In late 2013, Keane announced the band was taking a break. Chaplin went to work on a solo album to explore his creative voice. Up until that point bandmate Tim Rice-Oxley, who played piano and keyboards, had been Keane’s main notable songwriter.
“No matter how much I loved the songs, I was still always articulating someone else’s world, and so I really just wanted to give a voice to my own experience,” Chaplin said. “Initially I was really worried whether it was going to work, but having found my voice and having made a record that is out there and to me seems a success, that is a great validation for my creative parts. That for me is the most exciting and positive thing that has come out of this stepping away from Keane.”
In 2015 Chaplin reportedly suffered panic attacks and anxiety from the pressure of making a solo record. He turned to drugs in “a continuous series of these binges” to the point he nearly died on that pivotal night that changed his life. His music changed, too.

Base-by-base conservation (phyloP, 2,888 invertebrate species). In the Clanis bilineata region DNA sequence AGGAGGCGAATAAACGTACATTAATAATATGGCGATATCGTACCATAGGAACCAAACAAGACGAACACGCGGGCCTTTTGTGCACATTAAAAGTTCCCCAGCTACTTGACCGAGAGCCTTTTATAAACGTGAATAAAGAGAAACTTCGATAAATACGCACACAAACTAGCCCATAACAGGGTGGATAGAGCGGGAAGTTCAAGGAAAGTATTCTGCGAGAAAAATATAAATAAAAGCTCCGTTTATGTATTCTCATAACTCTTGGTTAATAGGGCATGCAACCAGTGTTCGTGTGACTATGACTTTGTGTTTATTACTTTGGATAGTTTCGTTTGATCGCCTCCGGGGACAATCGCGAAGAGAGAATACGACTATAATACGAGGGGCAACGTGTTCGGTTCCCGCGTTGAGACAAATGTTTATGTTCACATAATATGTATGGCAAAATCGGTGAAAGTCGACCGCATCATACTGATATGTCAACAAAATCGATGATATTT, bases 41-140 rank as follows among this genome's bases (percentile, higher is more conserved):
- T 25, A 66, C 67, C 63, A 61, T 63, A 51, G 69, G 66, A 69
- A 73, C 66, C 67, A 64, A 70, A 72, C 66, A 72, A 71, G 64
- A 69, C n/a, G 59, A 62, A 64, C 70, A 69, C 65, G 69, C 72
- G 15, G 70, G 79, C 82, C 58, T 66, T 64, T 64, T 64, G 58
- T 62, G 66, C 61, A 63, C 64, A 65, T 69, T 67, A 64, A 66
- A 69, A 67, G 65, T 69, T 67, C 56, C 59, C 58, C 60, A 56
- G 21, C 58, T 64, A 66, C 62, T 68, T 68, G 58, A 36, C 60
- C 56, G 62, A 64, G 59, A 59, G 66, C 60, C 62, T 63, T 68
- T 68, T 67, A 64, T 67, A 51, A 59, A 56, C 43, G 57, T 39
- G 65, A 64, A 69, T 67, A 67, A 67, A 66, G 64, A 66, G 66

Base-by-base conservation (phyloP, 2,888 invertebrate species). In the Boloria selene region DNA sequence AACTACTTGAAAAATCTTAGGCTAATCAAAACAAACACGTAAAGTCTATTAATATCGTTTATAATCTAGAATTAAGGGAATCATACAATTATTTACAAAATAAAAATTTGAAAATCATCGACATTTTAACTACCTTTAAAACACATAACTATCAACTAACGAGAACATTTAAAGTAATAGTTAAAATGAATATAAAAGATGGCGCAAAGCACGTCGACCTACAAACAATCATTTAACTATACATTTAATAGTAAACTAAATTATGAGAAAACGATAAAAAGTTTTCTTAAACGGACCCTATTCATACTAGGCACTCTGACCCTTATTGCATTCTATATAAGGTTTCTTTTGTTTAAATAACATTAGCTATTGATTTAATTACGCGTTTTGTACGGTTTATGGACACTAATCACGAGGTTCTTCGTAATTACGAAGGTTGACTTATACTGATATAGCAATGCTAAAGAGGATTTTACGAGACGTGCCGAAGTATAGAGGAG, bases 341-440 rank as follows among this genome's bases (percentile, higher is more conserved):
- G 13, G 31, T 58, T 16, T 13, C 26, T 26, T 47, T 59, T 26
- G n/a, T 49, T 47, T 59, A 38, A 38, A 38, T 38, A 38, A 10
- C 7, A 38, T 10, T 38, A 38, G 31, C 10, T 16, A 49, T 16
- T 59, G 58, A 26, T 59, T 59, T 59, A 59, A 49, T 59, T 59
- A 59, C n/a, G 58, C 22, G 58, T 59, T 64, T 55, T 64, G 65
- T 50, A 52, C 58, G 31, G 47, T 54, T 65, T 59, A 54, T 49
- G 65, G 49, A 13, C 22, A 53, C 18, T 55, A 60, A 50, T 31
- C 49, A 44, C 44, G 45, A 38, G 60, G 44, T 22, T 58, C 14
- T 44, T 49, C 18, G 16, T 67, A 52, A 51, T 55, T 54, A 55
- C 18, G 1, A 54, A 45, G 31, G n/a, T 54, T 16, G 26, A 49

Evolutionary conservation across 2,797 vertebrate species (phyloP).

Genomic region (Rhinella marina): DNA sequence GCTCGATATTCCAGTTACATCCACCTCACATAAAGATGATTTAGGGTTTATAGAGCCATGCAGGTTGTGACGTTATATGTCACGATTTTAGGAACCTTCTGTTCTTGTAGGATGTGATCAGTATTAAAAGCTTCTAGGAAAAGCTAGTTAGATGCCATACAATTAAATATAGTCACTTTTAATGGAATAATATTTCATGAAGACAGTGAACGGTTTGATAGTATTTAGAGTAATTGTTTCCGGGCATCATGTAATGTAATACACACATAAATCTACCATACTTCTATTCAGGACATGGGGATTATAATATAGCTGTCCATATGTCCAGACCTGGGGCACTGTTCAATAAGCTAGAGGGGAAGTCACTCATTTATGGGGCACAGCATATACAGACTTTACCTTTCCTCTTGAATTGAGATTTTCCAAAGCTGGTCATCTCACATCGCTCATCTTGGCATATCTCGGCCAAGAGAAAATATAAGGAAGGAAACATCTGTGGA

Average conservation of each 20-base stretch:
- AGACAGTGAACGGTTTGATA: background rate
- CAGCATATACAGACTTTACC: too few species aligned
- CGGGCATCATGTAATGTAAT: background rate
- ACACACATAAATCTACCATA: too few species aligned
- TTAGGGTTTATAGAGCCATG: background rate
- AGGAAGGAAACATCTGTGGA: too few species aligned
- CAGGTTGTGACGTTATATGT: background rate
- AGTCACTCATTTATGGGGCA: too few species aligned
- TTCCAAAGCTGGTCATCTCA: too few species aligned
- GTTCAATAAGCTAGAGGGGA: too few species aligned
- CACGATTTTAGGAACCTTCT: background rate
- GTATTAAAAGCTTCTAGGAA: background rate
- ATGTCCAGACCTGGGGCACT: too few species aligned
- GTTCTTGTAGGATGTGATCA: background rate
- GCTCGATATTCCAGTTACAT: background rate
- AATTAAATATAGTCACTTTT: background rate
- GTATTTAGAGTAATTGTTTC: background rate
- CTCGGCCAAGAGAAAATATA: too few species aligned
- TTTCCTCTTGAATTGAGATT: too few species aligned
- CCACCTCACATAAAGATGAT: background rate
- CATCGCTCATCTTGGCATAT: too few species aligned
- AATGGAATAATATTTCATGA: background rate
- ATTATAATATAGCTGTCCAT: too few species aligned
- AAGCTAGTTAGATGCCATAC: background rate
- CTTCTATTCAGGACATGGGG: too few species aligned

“I wrote quite a few songs at the end of 2013, but they were a different kind of song. They were more outward-looking, more of a kind of world view, more observational about other people’s lives as opposed to my own,” Chaplin said. “I wasn’t really writing about the kind of stuff that then made it on to The Wave, which is all stuff that I wrote from springtime of 2015 and after.
“Once I got myself well and started to be creative it just built an incredible momentum and I went from being a man who couldn’t even sit at a piano to just being completely immersed in it and writing 30 or 40 songs in the space of four or five months. It was very a rich time creatively for me then.”
As for Keane, regrouping the band is “on the back burner,” Chaplin said. “I guess Keane is not going to happen, but, that said, it is part of the fabric of who I am and who the other guys are and it seems unlikely to me that it won’t be something that we go back to doing at some point. I don’t really know when that is.”
But, first thing’s first. “I am really enjoying this little journey that I am taking at the moment and I want to see it through,” he said. “I want to give it my best shot before thinking about going back to doing Keane stuff.”
The last show of his North American tour will be Feb. 3 in San Francisco at the Great American Music Hall.
Great American Music Hall
February 3, 2017